My first model came from 40mm by 68mm construction studs laminated together to get my sizes. The angles were from how I visualised they would look and feel from my experience as a maker-designer. This is the most difficult part to teach and pass on. There are those who design plans and those that make according to plans. My experience is that some people, not all, perhaps not many at all, can indeed design by visualisation–visionaries if you will, and those that cannot envision as in picturing something in their head. I have known many who can make with a drawing but cannot make according to the more nebulous mind’s eye. This is by no means any kind of criticism. It’s not different than some people being able to write music and compose and others being more limited to playing according to the score that was written for them to follow but no less gifted in their ability to play.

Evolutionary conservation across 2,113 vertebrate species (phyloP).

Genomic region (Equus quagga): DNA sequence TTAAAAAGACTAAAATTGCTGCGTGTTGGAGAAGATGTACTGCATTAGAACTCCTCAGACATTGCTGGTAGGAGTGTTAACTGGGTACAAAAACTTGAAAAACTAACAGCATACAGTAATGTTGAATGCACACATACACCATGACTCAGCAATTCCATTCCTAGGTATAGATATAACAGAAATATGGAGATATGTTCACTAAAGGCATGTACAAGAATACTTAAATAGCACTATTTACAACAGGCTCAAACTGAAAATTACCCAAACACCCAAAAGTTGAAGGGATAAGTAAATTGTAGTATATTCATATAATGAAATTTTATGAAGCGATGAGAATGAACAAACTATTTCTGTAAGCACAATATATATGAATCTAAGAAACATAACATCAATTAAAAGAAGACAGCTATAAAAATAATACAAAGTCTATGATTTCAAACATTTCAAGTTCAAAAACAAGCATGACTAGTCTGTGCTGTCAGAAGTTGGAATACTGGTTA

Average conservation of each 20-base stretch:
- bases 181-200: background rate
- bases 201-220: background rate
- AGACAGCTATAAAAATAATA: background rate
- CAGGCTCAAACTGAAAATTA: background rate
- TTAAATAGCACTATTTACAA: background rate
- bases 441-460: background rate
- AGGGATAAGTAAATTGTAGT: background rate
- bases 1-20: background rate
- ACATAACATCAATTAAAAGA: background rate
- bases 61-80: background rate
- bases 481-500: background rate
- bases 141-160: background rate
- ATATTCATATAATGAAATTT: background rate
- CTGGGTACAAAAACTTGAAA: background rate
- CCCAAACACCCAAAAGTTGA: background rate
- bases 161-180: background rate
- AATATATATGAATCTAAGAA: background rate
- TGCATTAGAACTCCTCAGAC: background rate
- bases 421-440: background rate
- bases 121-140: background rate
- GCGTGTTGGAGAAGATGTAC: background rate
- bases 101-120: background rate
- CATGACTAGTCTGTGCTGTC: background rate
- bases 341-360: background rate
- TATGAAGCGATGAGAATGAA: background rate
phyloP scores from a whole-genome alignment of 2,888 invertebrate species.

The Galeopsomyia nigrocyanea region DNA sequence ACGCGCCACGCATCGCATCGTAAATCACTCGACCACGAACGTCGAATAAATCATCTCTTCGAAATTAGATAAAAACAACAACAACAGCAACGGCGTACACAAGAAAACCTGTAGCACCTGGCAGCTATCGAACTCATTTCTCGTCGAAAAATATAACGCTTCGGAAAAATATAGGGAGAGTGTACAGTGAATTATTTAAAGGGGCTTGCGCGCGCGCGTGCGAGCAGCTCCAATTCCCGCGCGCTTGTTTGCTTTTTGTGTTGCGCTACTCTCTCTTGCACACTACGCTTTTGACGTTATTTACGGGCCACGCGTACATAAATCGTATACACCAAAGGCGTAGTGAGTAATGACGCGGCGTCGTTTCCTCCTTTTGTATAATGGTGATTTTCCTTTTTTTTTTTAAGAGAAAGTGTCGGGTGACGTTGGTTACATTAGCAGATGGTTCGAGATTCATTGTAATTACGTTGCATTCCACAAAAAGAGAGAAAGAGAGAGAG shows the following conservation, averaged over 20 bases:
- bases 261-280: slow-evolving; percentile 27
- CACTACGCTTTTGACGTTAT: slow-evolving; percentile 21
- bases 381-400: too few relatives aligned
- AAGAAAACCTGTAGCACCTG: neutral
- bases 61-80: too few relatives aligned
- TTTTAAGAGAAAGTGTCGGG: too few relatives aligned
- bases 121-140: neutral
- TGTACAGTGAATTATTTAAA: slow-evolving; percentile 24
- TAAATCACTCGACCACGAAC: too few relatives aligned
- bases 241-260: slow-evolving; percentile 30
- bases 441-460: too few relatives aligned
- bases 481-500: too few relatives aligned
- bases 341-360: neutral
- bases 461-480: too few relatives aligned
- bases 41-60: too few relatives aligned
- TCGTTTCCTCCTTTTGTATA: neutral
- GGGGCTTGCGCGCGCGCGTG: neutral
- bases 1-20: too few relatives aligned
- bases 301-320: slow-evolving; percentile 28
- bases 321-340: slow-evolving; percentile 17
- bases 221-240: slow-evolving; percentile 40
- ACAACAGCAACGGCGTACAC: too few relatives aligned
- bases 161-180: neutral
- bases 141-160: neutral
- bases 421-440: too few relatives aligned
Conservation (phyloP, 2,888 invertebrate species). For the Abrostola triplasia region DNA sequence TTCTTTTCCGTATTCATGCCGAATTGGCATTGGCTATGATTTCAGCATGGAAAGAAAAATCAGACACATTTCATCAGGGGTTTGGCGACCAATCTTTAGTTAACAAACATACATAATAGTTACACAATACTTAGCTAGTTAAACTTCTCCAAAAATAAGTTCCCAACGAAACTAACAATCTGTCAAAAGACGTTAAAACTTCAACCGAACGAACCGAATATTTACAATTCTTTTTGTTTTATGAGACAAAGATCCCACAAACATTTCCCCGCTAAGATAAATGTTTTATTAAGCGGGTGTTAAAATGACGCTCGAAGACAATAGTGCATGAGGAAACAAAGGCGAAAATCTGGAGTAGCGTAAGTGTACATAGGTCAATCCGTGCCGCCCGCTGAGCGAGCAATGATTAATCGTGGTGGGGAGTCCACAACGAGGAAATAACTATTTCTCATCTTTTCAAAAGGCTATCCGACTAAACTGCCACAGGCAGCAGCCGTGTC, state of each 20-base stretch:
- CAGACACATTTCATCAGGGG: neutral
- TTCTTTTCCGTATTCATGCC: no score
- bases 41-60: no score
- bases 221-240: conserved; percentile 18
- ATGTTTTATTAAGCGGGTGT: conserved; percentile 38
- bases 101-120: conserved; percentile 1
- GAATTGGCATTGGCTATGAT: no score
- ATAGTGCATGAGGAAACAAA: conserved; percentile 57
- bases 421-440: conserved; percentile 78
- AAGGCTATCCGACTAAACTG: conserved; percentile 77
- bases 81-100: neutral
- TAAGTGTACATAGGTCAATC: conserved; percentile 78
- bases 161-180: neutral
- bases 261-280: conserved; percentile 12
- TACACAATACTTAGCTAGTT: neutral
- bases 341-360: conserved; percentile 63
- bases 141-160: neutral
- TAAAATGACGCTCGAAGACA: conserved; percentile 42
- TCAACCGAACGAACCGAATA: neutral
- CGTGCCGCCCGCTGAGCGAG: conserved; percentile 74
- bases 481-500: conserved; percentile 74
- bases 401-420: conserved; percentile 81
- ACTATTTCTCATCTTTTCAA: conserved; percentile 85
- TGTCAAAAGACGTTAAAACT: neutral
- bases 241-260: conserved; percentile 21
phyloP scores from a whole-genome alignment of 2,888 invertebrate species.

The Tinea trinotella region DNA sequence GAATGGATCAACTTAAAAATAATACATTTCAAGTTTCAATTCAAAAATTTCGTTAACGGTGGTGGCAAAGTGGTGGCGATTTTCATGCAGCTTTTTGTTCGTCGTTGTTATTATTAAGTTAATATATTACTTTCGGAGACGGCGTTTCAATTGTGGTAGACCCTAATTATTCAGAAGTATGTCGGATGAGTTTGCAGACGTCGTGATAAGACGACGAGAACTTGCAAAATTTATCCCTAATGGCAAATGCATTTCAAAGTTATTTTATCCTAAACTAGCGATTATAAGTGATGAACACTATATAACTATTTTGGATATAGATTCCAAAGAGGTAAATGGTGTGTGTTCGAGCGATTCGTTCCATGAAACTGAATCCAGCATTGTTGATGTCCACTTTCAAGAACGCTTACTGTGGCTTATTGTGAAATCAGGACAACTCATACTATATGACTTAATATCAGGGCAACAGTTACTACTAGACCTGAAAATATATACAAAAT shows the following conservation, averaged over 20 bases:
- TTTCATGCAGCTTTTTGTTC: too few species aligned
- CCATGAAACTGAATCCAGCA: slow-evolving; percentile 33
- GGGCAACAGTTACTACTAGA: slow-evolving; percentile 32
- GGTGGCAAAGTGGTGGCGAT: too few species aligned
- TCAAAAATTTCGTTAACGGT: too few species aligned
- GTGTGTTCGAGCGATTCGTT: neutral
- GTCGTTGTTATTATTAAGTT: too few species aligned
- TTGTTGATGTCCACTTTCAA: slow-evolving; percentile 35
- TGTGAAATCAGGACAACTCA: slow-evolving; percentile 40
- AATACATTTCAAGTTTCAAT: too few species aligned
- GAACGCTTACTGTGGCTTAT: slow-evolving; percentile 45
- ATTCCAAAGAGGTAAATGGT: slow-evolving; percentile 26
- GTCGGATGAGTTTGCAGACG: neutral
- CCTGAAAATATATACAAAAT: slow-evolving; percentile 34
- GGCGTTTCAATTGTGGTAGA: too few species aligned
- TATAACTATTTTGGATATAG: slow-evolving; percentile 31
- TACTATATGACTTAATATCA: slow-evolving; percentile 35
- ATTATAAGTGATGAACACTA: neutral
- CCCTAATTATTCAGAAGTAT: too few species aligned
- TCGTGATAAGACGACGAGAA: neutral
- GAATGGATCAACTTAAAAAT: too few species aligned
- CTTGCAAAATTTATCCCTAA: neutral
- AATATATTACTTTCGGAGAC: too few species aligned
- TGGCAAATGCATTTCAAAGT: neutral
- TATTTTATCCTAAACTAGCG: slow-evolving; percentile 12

My first chair in designing the sellershome.com rocking chair for the house began with components screwed together but unglued. To say it was crude would be kind. Bent shapes in the mind are less easy to pull together at the bench and free-handing an arc, though much faster and very valid, can then be hard define in an actual drawing for others to follow. In rectangular blocks it is easy to align the components but gradually all components lose their angularity and become organically formed in a series of as yet undefined curves. Commitment becomes everything but it doesn’t really happen with accuracy on paper. In my own life perhaps I no longer need a paper version for me to make by. Perhaps I can make every one of them slightly or wildly different. Give them their own unique individuality, but that does not create the possibility of others making their way to making their own beautiful rocking chair.